As part of a contract with UNISYS to make sure this all went smoothly, my employer actually sent me to work with them, and we established that we could make the security program run as part of RTPS, and it worked - it was really fast! I returned to my office, excited to put this code change on our development box so that everyone could start exercising it; this turned these programs into what we call today "long running processes," and I knew that exercise was crucial to getting a lot of the kinks worked out. When I got ready to activate them, I was really excited; I think my fingers were shaking as I typed the command to launch 5 copies of this program into RTPS. It worked! I listed them, and it showed 5 copies; I ran a transaction, and that worked too! Then, the dreaded


arrived in my terminal. "Great - what an awesome time for the network to suck!" We gave it a few minutes (I had a small audience at this point), and I was able to get signed back in. I ran the command to put 5 copies of that program back in RTPS, and again, we lost connection within a few seconds.

Time to call the help desk. We dialed the number, and this is literally how they answered the phone...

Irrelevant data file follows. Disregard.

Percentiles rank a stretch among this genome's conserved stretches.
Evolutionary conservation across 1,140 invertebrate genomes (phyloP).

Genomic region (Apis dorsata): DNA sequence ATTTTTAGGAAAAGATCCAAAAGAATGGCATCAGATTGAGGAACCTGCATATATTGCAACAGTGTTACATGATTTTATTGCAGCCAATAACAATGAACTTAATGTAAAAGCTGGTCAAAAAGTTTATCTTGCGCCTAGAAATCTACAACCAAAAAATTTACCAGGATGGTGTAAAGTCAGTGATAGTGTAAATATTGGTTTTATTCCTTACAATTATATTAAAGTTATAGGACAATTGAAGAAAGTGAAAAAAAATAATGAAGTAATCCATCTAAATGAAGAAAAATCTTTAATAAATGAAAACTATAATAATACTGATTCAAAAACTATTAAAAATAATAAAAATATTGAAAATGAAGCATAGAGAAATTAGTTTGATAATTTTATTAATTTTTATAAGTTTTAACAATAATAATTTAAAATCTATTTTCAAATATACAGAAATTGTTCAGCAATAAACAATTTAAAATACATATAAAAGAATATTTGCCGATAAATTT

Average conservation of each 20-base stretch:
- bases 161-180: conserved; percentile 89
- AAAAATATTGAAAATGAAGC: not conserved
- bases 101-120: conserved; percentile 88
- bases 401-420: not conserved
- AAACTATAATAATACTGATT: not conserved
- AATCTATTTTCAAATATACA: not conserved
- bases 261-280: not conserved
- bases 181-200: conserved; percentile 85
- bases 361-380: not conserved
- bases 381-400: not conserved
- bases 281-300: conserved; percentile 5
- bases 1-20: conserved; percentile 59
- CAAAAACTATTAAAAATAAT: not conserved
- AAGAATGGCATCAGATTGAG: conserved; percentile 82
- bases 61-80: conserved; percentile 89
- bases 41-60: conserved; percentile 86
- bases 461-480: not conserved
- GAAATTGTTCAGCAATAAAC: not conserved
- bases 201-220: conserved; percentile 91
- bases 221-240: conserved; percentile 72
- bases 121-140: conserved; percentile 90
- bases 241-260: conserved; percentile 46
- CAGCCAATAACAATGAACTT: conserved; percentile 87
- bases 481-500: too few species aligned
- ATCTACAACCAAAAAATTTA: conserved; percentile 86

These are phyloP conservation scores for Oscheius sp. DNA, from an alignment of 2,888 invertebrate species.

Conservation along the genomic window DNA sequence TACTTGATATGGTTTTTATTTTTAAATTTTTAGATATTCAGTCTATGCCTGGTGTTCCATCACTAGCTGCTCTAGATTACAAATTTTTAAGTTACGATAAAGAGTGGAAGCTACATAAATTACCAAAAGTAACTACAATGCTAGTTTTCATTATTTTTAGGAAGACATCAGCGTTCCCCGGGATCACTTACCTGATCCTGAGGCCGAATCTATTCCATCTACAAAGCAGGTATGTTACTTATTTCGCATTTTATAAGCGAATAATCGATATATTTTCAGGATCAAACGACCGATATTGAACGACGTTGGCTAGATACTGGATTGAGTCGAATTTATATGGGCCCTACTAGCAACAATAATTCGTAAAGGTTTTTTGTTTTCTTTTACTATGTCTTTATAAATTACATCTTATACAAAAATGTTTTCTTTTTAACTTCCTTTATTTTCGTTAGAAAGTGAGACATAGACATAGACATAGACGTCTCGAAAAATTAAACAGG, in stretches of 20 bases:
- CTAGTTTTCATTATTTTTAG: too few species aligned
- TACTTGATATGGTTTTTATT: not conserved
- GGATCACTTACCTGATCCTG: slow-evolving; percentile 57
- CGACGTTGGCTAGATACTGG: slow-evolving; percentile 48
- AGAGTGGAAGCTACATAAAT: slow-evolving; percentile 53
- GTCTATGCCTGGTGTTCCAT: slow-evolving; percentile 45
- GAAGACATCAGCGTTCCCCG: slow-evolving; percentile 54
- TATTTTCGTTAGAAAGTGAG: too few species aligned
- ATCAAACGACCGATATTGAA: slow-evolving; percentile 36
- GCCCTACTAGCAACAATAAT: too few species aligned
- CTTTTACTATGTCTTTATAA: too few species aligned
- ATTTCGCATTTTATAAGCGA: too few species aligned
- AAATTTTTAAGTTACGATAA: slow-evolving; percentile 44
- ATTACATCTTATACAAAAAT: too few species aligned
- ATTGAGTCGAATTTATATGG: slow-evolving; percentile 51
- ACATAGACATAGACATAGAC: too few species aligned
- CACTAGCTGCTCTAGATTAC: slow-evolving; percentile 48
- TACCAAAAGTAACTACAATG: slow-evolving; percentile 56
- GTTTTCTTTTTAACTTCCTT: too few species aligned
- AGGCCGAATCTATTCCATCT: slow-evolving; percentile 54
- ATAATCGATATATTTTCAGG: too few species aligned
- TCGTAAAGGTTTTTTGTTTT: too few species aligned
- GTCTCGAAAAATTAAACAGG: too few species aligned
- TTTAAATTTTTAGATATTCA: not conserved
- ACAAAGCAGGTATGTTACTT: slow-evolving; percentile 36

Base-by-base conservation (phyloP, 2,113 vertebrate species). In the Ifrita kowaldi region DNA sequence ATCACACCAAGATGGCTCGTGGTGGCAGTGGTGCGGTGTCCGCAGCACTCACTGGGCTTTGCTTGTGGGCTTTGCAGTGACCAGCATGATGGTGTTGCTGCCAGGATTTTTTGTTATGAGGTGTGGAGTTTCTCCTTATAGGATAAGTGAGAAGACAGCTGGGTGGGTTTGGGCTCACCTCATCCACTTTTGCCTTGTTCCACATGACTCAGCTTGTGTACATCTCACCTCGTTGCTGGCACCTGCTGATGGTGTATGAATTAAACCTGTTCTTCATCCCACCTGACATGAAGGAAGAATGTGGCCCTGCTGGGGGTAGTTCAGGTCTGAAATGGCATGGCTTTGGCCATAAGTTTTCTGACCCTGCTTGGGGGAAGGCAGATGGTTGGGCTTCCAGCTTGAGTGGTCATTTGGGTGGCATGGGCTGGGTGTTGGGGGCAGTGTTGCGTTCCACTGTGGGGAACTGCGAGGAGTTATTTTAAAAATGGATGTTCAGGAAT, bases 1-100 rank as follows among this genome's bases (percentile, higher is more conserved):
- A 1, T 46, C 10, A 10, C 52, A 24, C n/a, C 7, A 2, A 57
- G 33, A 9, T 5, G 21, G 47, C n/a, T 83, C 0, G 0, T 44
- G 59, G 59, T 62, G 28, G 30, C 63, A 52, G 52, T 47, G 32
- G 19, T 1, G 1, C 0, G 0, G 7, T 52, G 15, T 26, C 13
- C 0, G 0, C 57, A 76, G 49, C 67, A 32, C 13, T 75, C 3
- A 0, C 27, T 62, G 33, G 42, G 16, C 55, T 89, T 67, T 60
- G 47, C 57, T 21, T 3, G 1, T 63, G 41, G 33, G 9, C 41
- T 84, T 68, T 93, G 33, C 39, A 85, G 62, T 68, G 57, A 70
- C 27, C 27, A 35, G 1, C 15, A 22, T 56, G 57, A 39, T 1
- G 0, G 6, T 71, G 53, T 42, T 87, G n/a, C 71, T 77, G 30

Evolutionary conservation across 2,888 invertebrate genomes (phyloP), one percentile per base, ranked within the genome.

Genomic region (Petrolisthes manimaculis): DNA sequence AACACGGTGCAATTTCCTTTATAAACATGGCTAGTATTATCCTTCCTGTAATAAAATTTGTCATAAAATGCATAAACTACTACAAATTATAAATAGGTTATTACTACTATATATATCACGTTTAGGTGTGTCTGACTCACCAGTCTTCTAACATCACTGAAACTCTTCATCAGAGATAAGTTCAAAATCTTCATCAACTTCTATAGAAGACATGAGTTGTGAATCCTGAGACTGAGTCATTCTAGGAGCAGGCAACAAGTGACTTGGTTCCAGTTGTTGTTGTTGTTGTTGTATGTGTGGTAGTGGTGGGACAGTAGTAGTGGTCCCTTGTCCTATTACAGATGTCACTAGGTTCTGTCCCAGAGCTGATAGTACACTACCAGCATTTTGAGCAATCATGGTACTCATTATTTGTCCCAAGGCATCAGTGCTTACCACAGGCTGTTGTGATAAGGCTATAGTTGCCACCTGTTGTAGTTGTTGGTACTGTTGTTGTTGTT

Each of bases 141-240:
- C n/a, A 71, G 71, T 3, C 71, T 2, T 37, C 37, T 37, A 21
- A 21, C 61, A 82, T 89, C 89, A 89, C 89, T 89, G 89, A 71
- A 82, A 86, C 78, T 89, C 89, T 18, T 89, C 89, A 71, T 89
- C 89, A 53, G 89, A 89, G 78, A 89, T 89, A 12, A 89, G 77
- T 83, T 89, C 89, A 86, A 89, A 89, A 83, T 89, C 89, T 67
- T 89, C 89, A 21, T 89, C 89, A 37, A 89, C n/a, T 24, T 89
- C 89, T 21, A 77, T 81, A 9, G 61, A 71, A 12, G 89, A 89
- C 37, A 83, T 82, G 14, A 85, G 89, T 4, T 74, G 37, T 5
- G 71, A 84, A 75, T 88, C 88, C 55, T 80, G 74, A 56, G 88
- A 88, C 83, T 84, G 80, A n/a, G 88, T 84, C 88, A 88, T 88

"WHAT are you DOING?!?!"

Long story sh... er, not quite as long, there were two patches the mainframe needed that they had never bothered to load, because "no one uses that." We chastised them for not keeping us current on patches, and they obtained and loaded them. RTPS worked great after that. This kept the ghouls away, until the same organization provisioned us 25% of what we and UNISYS told them we'd need when we actually went enterprise-wide with this project...

(On the upside, I joined a rather elusive group of programmers who made the mainframe spontaneously reboot from something other than the reboot command (which they wisely never gave any of us) - an elite group known as "real programmers".)